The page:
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Documents filtered by: Author="Livingston, Robert R."
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I was much disappointed at not hearing from you by the return of the express, which I attribute in great measure to his negligence in not calling for an Answer to my Letter. I am sorry to inform you that things wear a more gloomy aspect here than ever, that our army instead of being increased daily diminishes, that the Troops of which it is composed are so dispersed, as to be unable to stop...
The favourable Sentiments which your Excellency has more than once been pleased to express of Coll Livingston both to the late Convention, & the committee of arrangement, with less effect than I had reason to hope for from their declared opinion of his merrit, & the respect due to your Excellencys recommendation, induces me to trouble you on his account, more especialy as the honour he...
I am honoured with your Excellency’s favour of the 27th Decr Inst. And am greatly obliged by your favourable mention of my brother. In my recommendation of him I was influenced more by my hope of rendering him further useful to his country, than by any partial desire of serving him, without having the most distant wish of engaging your Excellency in any promiss that might lead to a preferrence...
Having lately received some Leiden papers the perusal of which (tho’ of an old date) the Marquiss De la Fayette assured me would be agreeable to your Excellency I do myself the honour to enclose them, & at the same time to acknowledge the receipt of your favor of the 12th March—The papers contain little interesting intelligence but what we have already had—they are chiefly filled with American...
My anxiety for the supplies of the army have brought me to this place in order that I might satisfy myself as to the quantity on hand, & the means of forwarding them—Genl Nox has communicated to me your Excellencys orders on this subject—Nothing short of this would I am fully persuaded be of sufficient force to produce the desired effect—And knowledge of them will in a great measure render the...
While our governments are weak, & unsettled, so much depends upon the opinion of the people that It can not be improper for the principal director of the military force of the country to be intimately acquainted with the sentiments of its inhabitants, & the State of the country, at least so far as they may affect his resources. I therefore make no other appology for mentioning the discontents...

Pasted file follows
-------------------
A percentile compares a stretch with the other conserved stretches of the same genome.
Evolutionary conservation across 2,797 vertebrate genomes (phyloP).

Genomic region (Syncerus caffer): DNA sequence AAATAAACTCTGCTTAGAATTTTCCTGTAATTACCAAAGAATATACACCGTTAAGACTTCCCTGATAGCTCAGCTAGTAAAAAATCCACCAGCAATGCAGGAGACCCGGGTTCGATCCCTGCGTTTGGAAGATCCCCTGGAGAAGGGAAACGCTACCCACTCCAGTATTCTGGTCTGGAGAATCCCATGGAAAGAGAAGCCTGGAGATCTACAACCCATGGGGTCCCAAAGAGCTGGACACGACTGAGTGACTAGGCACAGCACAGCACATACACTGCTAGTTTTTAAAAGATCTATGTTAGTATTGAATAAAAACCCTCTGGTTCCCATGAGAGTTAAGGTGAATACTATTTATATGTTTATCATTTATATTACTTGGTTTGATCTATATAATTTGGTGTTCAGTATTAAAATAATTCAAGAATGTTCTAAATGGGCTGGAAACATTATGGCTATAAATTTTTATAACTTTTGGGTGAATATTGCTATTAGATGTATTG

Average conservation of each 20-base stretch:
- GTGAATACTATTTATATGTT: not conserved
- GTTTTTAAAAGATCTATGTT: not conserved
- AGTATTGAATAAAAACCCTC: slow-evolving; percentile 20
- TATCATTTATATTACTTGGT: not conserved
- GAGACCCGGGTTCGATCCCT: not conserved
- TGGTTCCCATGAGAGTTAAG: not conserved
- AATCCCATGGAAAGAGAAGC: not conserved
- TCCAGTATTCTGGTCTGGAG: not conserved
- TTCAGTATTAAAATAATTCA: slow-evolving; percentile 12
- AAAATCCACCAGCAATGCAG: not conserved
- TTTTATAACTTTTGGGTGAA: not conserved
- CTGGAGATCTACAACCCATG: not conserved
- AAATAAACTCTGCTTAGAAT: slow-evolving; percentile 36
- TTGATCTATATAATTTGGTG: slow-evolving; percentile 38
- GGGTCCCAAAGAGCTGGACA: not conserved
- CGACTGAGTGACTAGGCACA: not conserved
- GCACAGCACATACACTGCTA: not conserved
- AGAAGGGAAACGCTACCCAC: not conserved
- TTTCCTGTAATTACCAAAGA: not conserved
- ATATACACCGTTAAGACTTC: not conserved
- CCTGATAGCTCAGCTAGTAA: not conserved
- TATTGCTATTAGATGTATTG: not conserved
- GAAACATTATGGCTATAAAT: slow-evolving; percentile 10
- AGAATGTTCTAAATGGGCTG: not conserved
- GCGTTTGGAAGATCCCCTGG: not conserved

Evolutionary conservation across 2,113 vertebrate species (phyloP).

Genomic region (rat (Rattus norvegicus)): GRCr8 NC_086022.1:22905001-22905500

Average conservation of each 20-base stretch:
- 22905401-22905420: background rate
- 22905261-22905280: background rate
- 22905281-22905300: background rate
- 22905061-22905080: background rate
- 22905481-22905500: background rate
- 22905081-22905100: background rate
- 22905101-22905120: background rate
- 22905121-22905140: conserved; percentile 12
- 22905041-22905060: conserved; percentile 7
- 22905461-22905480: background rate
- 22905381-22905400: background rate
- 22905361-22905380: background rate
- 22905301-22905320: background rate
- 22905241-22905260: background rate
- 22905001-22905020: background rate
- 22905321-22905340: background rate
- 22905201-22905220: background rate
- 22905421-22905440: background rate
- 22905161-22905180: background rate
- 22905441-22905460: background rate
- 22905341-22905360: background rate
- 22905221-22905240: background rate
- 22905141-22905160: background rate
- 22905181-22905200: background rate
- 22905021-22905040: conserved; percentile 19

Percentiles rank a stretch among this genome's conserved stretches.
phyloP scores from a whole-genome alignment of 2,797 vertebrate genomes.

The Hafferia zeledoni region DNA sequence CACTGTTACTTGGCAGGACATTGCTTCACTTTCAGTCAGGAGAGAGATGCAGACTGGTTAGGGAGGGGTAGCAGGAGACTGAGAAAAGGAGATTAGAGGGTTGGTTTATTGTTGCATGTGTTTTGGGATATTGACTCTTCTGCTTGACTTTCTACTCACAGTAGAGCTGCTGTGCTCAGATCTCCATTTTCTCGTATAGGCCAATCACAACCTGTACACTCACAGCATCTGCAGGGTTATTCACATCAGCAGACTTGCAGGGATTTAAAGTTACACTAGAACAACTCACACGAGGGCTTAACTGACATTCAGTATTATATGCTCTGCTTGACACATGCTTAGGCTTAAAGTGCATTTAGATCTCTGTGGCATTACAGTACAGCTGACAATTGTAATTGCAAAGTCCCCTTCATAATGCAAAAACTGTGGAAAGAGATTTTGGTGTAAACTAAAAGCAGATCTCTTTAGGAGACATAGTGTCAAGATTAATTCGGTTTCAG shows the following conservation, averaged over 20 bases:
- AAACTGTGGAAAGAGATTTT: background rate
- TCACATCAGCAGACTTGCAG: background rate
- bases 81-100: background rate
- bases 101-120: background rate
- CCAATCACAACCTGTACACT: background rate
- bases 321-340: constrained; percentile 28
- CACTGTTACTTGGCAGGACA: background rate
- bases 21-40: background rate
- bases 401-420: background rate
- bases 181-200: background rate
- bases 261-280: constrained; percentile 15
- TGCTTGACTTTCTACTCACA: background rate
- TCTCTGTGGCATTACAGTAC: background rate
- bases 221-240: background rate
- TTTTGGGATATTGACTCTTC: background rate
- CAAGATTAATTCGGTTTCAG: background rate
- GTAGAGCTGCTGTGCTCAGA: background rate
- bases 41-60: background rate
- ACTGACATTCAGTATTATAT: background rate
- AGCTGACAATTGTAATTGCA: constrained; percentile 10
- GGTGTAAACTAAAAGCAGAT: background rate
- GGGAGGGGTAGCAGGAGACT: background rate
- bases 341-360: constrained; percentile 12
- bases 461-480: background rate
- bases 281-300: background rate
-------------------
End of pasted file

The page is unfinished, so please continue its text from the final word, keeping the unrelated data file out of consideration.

ALS and LS : Historical Society of Pennsylvania; copy and transcript: National Archives Congress having lately thought it adviseable to alter the arrangement of their great executive departments, & to desolve the boards & committees under whose direction they formerly were, I am to inform you that they have done me the honor to appoint me their Secretary for foreign affairs. In which capacity...
The Enclosed resolution will advise you that Congress have thought it adviseable to new model their Department of foreign Affairs, by the Appointmt. of a Secretary, thro’ whose hands the Communications with their Ministers abroad are to pass. Tho’ they did me the honor to Elect me So long Since as August last, I but lately determined to accept, and did not Enter upon Business till Two days...
AL (draft): New-York Historical Society; copy and transcript: National Archives I three days since did myself the honor to write to you informing you of my appointment to the secretary ship of foreign affairs & preparing you for the happy event which has since taken place. Inclosed you have the capitulation of York & Gloster town, by which a british army of about 5600 men was surrendered to...
Copy: National Archives It is with peculiar pleasure that I obey the directions of Congress in making Communications, which shew their Sense of the Exertions of their Ally, & the merit of the Officers She Employs. The Confidence inspired by the first, & the Esteem Excited by the last, form new bonds of Union between Nations whom reciprocal Interests had before Connected. In this View I flatter...